EVS Speech Codec Experience In The Wild – Forget AMR-WB…

When I heard about the Enhanced Voice Service (EVS) codec for the first time a couple of years ago I was a bit skeptical. After all, the AMR-Wideband Codec just went live in a number of networks back then and its sound quality compared to the traditional AMR-Narrowband was just stunning. So I thought that EVS could not raise the bar by much. In the meantime a number of network operators have launched EVS in their VoLTE networks and when I recently made my first EVS end-to-end call I was stunned at how much better it was even compared to a good AMR-Wideband call.

If you are interested in more details have a look at these whitepapers from Nokia, Qualcomm and Ericsson. In this post I will focus on my real-live experience and the takeaways after reading these documents.

From 4 kHz In the Past (And Still Today…)

When I first started working in the telecommunication sector, voice was the main application. As far as voice codecs were concerned the PCM (Pulse Code Modulation) codec with a sampling rate of 8 kHz and a speech bandwidth of 4 kHz ruled the world in fixed line networks. I would (unfortunately) argue that it still does today as only few people seem to go out of their way to upgrade their fixed line phone equipment.

… to 8 kHz Wideband – State of the Art

In the real world things started to change ca. 2010 when the first mobile network operators went live with the AMR-Wideband codec and started selling compatible devices. Here’s one of my blog entries from back then. AMR-WB samples an analog audio signal at 16 kHz to digitize an audible bandwidth of 8 kHz. The difference in voice quality is remarkable while the data rate required to transmit an AMR-WB coded data stream has almost remained the same compared to AMR-NB (12.2 vs. 12.65 kbit/s). Some VoLTE systems use a data rate of 23 kbit/s but I have to admit that I can’t hear the difference.

Wideband in Fixed Line Networks

The most stunning experience I’ve yet had with a Wideband Speech codec was between two fixed line phones supporting the G722 wideband codec. Note that this is not AMR-WB as fixed line networks reuse the 64 kbit/s data rate used for PCM. Whether it’s the higher data rate or the hardware and software quality of the phones, or a combination of both that made the difference to WB-AMR with high end mobile phones I am not sure.

16 kHz Super-Wideband and 20 kHz Fullband

EVS now takes the next step and increases the sampling rate to 32 kbit/s for an audio bandwidth of 16 kHz. In this configuration and at a data rate of 13.3 kbit/s this is referred to as a super-wideband transmission. Note that while the data rate has slightly increased it is still very close to the original 12.2 kbit/s used by the AMR-NB codec. EVS has an optional ‘fullband’ mode that samples at 48 kHz to catch an audio bandwidth of 20 kHz but requires a higher data transmission rate. For reference, according to this Wikipedia article, 20 kHz is the limit of human perception.

EVS Super-Wideband Codec Properties

The PCM codec still used in fixed line networks is a pretty simple affair by today’s state of the art. A sample is taken every 1/8000 s and translated to an 8 bit digital value according to a translation table resulting in a data rate of 64 kbit/s. Fast forward to EVS and the world has changed entirely. Complex algorithms are now used to analyze and encode different parts of the spectrum and EVS even uses different codecs for voice and music and can switch between them every 20 milliseconds. Frame Error Concealment (FEC) algorithms have also been improved to cope with up to 10% of faulty 20 ms frames.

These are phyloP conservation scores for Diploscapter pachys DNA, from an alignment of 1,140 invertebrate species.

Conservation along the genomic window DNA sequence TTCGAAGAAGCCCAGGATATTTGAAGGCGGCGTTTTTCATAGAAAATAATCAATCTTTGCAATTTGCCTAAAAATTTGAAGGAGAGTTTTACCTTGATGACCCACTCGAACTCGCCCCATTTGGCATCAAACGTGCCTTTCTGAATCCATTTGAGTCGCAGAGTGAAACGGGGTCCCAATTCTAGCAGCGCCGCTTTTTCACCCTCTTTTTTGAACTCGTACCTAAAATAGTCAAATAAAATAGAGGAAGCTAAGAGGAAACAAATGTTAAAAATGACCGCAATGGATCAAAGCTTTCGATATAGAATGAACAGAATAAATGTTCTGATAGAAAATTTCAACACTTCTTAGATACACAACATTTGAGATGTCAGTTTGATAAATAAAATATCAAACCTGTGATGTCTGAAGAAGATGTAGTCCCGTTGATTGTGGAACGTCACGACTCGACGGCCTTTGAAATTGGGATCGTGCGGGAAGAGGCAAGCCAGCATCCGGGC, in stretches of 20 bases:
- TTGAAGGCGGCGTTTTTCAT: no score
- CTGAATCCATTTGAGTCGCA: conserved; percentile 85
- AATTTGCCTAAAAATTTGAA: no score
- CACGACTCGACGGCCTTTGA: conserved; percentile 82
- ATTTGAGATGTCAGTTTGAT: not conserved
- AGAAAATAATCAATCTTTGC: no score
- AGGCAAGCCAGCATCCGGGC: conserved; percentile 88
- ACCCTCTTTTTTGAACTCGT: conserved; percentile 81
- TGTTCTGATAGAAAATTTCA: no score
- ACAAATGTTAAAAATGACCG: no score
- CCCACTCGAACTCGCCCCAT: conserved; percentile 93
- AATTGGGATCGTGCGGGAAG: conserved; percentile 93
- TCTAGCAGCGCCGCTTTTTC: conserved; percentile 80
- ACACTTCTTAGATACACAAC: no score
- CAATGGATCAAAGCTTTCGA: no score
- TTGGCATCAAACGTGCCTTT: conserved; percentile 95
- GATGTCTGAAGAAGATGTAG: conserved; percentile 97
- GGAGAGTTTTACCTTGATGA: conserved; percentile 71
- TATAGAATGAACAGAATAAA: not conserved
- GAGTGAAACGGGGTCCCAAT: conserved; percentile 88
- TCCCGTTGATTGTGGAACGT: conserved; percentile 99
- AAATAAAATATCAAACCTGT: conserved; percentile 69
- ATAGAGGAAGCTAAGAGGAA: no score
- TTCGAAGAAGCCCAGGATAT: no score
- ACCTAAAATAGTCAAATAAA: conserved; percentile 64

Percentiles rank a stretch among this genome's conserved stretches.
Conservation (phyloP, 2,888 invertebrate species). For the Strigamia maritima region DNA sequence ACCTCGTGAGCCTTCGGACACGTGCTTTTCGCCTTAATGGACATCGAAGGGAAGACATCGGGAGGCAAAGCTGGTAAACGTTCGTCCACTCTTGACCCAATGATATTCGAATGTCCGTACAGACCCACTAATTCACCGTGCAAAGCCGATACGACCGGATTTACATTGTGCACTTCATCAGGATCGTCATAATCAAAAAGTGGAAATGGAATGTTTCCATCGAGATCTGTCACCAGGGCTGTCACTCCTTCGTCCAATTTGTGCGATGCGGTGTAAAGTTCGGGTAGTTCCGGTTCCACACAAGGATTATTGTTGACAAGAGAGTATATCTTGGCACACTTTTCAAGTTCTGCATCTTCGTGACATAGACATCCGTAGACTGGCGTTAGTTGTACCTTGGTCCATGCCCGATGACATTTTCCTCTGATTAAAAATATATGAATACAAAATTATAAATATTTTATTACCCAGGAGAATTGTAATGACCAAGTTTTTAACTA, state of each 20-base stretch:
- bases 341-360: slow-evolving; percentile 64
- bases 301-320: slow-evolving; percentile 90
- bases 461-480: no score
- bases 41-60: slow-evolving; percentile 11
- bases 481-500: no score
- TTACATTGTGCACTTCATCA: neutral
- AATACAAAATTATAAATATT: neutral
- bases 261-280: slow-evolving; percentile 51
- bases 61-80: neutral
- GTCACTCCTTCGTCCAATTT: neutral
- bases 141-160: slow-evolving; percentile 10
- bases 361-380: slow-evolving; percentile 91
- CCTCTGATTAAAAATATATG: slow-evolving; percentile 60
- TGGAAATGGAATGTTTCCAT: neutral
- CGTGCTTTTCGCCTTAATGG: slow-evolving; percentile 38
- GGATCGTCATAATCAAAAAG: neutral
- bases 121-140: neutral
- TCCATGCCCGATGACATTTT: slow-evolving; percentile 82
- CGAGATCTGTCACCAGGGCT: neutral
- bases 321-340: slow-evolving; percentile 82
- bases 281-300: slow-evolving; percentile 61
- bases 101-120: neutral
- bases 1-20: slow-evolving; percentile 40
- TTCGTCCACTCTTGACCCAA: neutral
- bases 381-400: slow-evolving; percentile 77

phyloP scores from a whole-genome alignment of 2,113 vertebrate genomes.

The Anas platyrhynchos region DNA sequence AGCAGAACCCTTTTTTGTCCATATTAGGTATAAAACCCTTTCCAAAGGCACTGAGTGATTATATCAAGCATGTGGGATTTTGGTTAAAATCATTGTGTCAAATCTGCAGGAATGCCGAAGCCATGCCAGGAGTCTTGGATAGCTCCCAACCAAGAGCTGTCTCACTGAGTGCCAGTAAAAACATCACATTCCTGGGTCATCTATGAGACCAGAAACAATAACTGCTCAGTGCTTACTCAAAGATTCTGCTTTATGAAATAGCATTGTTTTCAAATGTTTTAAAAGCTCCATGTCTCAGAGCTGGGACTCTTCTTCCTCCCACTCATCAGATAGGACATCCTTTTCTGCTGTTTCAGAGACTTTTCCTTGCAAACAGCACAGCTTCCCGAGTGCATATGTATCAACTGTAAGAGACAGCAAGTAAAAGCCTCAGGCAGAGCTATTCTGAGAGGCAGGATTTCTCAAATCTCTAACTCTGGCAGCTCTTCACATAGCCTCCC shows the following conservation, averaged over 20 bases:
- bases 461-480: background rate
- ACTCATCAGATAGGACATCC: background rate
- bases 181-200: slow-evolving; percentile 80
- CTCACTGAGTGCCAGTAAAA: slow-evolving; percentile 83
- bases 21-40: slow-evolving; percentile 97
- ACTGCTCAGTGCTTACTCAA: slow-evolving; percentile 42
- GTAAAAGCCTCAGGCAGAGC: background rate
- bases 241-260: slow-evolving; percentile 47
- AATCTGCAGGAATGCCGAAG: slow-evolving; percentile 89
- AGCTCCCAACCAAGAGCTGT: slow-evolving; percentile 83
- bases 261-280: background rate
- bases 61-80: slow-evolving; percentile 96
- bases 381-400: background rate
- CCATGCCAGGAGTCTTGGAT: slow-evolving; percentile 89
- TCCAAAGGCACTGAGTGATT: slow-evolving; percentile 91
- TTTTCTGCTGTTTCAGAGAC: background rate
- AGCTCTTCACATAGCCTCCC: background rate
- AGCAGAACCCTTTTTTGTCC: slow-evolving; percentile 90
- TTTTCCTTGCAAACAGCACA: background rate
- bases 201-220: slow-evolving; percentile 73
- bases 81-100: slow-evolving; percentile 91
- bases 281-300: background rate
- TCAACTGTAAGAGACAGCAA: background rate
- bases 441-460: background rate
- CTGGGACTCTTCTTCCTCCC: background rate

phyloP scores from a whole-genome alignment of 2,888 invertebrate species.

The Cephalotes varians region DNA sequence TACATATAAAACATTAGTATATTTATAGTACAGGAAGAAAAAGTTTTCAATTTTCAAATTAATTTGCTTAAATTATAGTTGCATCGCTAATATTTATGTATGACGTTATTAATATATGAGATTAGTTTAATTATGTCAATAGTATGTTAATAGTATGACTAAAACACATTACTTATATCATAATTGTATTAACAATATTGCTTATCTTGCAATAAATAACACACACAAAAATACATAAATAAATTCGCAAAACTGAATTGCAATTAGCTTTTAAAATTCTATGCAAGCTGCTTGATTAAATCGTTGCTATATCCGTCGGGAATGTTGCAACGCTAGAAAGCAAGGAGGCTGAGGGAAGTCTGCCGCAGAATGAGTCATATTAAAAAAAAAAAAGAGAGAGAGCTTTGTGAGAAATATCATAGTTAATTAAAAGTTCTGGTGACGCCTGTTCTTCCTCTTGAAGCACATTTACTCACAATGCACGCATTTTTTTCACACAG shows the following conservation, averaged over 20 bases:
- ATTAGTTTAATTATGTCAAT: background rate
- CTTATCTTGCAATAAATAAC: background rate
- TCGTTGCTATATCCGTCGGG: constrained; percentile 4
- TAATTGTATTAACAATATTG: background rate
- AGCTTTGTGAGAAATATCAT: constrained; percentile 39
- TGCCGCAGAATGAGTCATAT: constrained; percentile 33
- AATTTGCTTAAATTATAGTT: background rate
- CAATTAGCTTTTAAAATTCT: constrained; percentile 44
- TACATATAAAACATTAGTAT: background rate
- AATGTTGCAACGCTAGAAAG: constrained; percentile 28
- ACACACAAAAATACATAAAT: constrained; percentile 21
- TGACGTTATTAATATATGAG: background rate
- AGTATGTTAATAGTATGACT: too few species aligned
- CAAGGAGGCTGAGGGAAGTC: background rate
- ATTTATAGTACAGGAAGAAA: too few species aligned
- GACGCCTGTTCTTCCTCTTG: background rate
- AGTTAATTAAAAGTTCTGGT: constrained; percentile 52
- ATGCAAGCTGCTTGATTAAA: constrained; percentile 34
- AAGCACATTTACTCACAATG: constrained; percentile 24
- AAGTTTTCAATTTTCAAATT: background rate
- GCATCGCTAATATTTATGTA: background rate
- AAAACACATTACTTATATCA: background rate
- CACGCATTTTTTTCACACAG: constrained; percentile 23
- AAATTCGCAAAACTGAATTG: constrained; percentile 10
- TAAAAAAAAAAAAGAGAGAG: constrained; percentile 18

Better Quality or More Capacity?

All of this can be used for two purposes. I suppose most network operators will use it to further improve sound quality and use it as a competitive advantage over other network operators that have not yet introduced EVS. Another option is to reduce the data transmission rate of a voice call while maintaining AMR-WB audio quality to increase the number of simultaneous calls per cell. This might be interesting in special situations like in stadiums and during large scale events.

The OPUS Competition

EVS is highly patented so it is unlikely it will find a large supporting base beyond 3GPP mobile network operators. This is because there is OPUS, a patent-free alternative that works as well or even better than EVS at bit rates beyond 32 kbit/s as even some of the papers linked to above admit. The catch is that it performs significantly worse compared to EVS and even AMR-WB at the 12 to 13 kbit/s mobile network operators are comfortable with. Yes, it wouldn’t be a problem to use OPUS in VoLTE but overall capacity in a cell would significantly decreased.

EVS will be VoLTE-only

As mentioned in the Ericsson whitepaper, it’s likely that EVS will only be introduced in VoLTE networks and not in 2G or 3G legacy like AMR-WB. That means that when falling from LTE to 2G or 3G at the coverage edge, voice quality will deteriorate. But at least, in many networks these days, not to AMR-NB but to AMR-WB.

A Device Quality Question

Don’t expect EVR to sound great in ultra cheap phones. Even today, there is a big difference of how AMR-WB sounds with different devices as the speaker and microphone hardware as well as the software used in the audio path makes a big difference in practice. For EVR good and thus more expensive hardware will be even more crucial.

I guess not everybody will want to pay for better audio quality but I, for my part, will certainly do so!